Self Pubs and Trad Pubs: Couldn’t You At Least Talk To Each Other?

Venn diagramby Carla Douglas @CarlaJDouglas

Three things:

1. A conversation about self-publishing I had a year ago with a traditionally published author and poet who spoke of a colleague—an accomplished trad pub novelist.

Me: If she has rights to her backlist, she could self-publish.
Author: [Congenial but resolute. This goes without saying. It’s not a possibility. The very idea is absurd.] I don’t think she would ever consider self-publishing.

Takeaway: For some traditionally published authors, the self-pub door is shut tight. They don’t show even a glimmer of curiosity about the self-publishing process, which aspects of it might be worth learning, or what its rewards might be.

2. A second conversation about self-publishing a month ago, with the same author who is now, via a formal writing program, completing a novel under the guidance and mentorship of the same trad pubbed novelist.

Me: Is this work happening online?
Author: [tone is wry] No. I’d describe it more like “doorknob-to-doorknob.”
Me: Really?
Author: Yes. I leave a chapter hanging on her doorknob. She marks it up and comments, and leaves it at my house.
Me: [barely masked disbelief] On paper?
Author: [amused] Yes. A bit unconventional, maybe. But the work is getting done. I’m happy with the progress we’re making.
Me: Do you realize how funny that is?

Takeaway: Digital publishing and self-publishing naturally have a common trajectory. It’s easy sometimes to tie them too closely together, so that indie authors are associated with digital and traditionally published authors with print.

My experience demonstrates why this stereotype might persist. Doorknob-to-doorknob file transfer is maybe only a step or two ahead of carrier pigeon. Or owl. I’m curious about what kinds of digital writing and editing tools traditionally published authors are using, but there’s a dearth of available info on this. At the same time, digital production can’t guarantee quality writing.

3. Jane Friedman and Harry Bingham’s #AuthorSay survey for traditionally published authors. Its goal is “to see how traditionally published authors are feeling about the choices now available.” Some enlightening comments have already been published at The Bookseller in response, among them that just 25 percent are open to the possibility of self-publishing, and that “authors are more committed to their agent than to their publisher.”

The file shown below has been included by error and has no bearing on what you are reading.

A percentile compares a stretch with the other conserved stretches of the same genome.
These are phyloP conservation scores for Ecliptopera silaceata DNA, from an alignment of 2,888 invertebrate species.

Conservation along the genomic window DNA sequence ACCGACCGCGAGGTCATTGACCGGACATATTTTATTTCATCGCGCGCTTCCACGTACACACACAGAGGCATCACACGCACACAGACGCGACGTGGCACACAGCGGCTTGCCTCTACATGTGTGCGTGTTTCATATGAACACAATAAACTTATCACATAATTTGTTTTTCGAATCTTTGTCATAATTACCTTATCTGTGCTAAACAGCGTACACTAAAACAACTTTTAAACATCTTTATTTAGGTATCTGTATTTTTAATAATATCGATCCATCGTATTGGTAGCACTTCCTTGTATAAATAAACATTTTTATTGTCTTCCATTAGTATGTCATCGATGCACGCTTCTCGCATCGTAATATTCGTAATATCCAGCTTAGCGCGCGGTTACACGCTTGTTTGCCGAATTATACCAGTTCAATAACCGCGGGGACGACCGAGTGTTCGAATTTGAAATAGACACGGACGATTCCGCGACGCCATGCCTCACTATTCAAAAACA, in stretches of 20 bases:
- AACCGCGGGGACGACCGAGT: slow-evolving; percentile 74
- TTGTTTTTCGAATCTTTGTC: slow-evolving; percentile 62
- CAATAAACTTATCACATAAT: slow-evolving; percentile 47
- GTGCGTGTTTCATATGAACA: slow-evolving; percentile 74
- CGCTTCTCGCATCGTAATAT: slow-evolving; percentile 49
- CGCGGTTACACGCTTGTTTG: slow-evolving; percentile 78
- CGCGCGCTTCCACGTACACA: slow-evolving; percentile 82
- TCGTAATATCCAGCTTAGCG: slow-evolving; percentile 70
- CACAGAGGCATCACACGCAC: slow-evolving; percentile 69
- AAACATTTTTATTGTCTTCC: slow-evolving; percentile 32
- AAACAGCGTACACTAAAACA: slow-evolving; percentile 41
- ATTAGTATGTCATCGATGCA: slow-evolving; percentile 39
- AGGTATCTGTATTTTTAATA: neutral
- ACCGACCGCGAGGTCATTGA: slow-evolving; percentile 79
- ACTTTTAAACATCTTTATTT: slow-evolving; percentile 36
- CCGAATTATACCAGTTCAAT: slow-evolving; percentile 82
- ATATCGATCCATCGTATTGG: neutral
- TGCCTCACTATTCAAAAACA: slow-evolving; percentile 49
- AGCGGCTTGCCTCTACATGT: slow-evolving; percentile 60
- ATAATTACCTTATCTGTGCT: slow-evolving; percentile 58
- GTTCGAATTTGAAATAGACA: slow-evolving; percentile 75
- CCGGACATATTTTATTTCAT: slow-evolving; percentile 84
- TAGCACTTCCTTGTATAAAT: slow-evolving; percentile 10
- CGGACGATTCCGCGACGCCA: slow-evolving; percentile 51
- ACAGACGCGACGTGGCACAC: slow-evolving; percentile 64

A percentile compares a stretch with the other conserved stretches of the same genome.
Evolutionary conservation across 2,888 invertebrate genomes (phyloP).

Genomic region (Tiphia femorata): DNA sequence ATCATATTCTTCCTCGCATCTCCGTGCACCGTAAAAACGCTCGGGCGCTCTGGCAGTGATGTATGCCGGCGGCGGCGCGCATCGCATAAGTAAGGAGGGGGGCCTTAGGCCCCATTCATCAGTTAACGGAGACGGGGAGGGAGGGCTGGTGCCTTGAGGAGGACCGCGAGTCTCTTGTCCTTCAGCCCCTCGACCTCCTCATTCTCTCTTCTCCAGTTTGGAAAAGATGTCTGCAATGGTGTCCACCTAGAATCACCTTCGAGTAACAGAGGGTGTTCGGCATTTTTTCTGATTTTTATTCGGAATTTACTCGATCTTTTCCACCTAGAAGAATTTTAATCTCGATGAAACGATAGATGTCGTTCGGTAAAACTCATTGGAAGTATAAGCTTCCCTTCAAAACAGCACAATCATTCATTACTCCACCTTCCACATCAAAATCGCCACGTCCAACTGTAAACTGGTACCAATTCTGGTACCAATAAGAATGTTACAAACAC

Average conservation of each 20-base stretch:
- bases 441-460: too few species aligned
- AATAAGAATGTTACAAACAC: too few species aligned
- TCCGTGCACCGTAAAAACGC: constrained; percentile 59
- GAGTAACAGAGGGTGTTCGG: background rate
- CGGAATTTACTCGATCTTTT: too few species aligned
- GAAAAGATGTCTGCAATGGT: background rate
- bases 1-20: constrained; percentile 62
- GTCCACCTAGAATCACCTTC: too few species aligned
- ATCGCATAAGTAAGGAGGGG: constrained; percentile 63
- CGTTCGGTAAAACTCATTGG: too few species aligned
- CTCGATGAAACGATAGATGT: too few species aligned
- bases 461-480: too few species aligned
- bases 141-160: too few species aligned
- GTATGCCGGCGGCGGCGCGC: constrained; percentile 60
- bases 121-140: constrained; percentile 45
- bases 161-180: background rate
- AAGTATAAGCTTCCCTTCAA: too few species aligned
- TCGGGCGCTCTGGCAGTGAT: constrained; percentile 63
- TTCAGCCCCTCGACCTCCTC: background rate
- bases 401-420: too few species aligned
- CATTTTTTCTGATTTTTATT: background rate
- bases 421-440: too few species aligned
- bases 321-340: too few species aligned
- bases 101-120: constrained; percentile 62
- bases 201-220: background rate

Takeaway: Ah. So it’s not just local. Yes, my sample is minuscule, but look! It points to a wider trend. In a Venn diagram of traditional and self-publishing, there’s only a small region of overlap. I thought things might be farther along by now.


I live in a bubble. I’ve assumed all writers are exploring digital tools for writing, editing, collaboration and production. I’ve been wrong about this, but to what extent, I’m not sure. Because it looks like others are living in bubbles, too.

Trad pubs and self-pubs need to talk to each other. If they did, they’d realize they could benefit from knowledge the other side is hanging onto.

Just because you’re traditionally published doesn’t mean you can’t learn something from self-pubs. Marketing and promotion, for example. Social media. Digital tools like Scrivener for organizing a WIP.

Just because you’re digital doesn’t mean you’re efficient. Keying or dictating a book into a smartphone isn’t efficient. Neither is running spellcheck instead of hiring a copyeditor.

Just because you’re indie doesn’t mean you can’t learn something from traditionally published authors. The care they’ll take to produce a meticulous manuscript, for example. This may be because they have more years of writing behind them, or they’ve taken the time to internalize (and observe) the conventions of writing, or that their manuscripts have been through more drafts and are therefore more polished. Probably a combination of all three.

Self-publishing isn’t a dirty word. Just because you’re traditionally published doesn’t mean you can’t learn all there is to know about self-publishing, just in case. Being informed can be its own reward—doesn’t mean you have to do it.

What do you think? Is there any common ground between traditionally published and self-publishing authors? And what might they learn from each other?

Image by daveconrey

One thought on “Self Pubs and Trad Pubs: Couldn’t You At Least Talk To Each Other?

  1. Fear of the unknown.
    I think there’s plenty of common ground. The interesting thing, though, is that the most business savvy are those who come out of traditional publishing, go into indie publishing and understand the full spectrum. Those who’ve only been in trad publishing have blinders on.

    We also have to realize they have people advising them who have a stake in them continuing to trad publish: their agent, their editor, their publisher.

    The concept of taking on all the responsibilities from those other people is overwhelming to many trad authors and why they tend to stick their head in the sand and ignore the potentially much larger profits.

    Bottom line in the current market: with the content flood, most authors are selling less copies. Unless an author is a mega-seller, sales are flattening and going down. The key to survival is to make more per copy. Not likely to happen in trad publishing.

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